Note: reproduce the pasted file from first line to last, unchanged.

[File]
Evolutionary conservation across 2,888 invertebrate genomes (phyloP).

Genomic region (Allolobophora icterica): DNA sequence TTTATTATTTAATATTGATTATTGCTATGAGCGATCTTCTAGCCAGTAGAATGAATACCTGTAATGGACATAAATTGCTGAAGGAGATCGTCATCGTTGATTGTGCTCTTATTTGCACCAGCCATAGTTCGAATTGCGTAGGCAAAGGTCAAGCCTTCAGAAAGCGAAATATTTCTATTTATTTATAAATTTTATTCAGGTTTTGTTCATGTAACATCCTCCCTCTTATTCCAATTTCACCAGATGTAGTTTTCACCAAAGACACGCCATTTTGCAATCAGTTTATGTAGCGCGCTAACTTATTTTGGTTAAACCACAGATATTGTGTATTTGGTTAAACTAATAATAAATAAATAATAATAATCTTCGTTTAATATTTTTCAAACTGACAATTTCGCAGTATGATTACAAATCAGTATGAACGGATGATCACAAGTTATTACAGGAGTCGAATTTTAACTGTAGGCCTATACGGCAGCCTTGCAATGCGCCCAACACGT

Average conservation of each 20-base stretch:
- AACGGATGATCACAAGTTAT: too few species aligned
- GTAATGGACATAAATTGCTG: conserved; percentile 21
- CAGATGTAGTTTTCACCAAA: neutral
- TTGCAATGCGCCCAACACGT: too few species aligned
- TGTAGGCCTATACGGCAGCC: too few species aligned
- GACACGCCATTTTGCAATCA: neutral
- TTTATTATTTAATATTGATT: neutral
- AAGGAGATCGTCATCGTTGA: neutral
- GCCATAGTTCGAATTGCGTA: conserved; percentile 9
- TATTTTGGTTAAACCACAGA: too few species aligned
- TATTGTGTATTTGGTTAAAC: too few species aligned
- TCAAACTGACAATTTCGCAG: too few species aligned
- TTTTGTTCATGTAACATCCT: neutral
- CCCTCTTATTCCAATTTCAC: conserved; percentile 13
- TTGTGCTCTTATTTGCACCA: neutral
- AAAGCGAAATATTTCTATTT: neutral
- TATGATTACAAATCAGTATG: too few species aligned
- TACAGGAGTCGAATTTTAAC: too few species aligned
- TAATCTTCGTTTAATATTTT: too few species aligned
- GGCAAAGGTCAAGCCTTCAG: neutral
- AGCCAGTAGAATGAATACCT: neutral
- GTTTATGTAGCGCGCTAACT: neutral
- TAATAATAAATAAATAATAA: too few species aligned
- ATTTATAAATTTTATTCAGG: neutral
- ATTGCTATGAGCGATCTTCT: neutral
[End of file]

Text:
Evolutionary conservation across 2,888 invertebrate genomes (phyloP).

Genomic region (Allolobophora icterica): DNA sequence TTTATTATTTAATATTGATTATTGCTATGAGCGATCTTCTAGCCAGTAGAATGAATACCTGTAATGGACATAAATTGCTGAAGGAGATCGTCATCGTTGATTGTGCTCTTATTTGCACCAGCCATAGTTCGAATTGCGTAGGCAAAGGTCAAGCCTTCAGAAAGCGAAATATTTCTATTTATTTATAAATTTTATTCAGGTTTTGTTCATGTAACATCCTCCCTCTTATTCCAATTTCACCAGATGTAGTTTTCACCAAAGACACGCCATTTTGCAATCAGTTTATGTAGCGCGCTAACTTATTTTGGTTAAACCACAGATATTGTGTATTTGGTTAAACTAATAATAAATAAATAATAATAATCTTCGTTTAATATTTTTCAAACTGACAATTTCGCAGTATGATTACAAATCAGTATGAACGGATGATCACAAGTTATTACAGGAGTCGAATTTTAACTGTAGGCCTATACGGCAGCCTTGCAATGCGCCCAACACGT

Average conservation of each 20-base stretch:
- AACGGATGATCACAAGTTAT: too few species aligned
- GTAATGGACATAAATTGCTG: conserved; percentile 21
- CAGATGTAGTTTTCACCAAA: neutral
- TTGCAATGCGCCCAACACGT: too few species aligned
- TGTAGGCCTATACGGCAGCC: too few species aligned
- GACACGCCATTTTGCAATCA: neutral
- TTTATTATTTAATATTGATT: neutral
- AAGGAGATCGTCATCGTTGA: neutral
- GCCATAGTTCGAATTGCGTA: conserved; percentile 9
- TATTTTGGTTAAACCACAGA: too few species aligned
- TATTGTGTATTTGGTTAAAC: too few species aligned
- TCAAACTGACAATTTCGCAG: too few species aligned
- TTTTGTTCATGTAACATCCT: neutral
- CCCTCTTATTCCAATTTCAC: conserved; percentile 13
- TTGTGCTCTTATTTGCACCA: neutral
- AAAGCGAAATATTTCTATTT: neutral
- TATGATTACAAATCAGTATG: too few species aligned
- TACAGGAGTCGAATTTTAAC: too few species aligned
- TAATCTTCGTTTAATATTTT: too few species aligned
- GGCAAAGGTCAAGCCTTCAG: neutral
- AGCCAGTAGAATGAATACCT: neutral
- GTTTATGTAGCGCGCTAACT: neutral
- TAATAATAAATAAATAATAA: too few species aligned
- ATTTATAAATTTTATTCAGG: neutral
- ATTGCTATGAGCGATCTTCT: neutral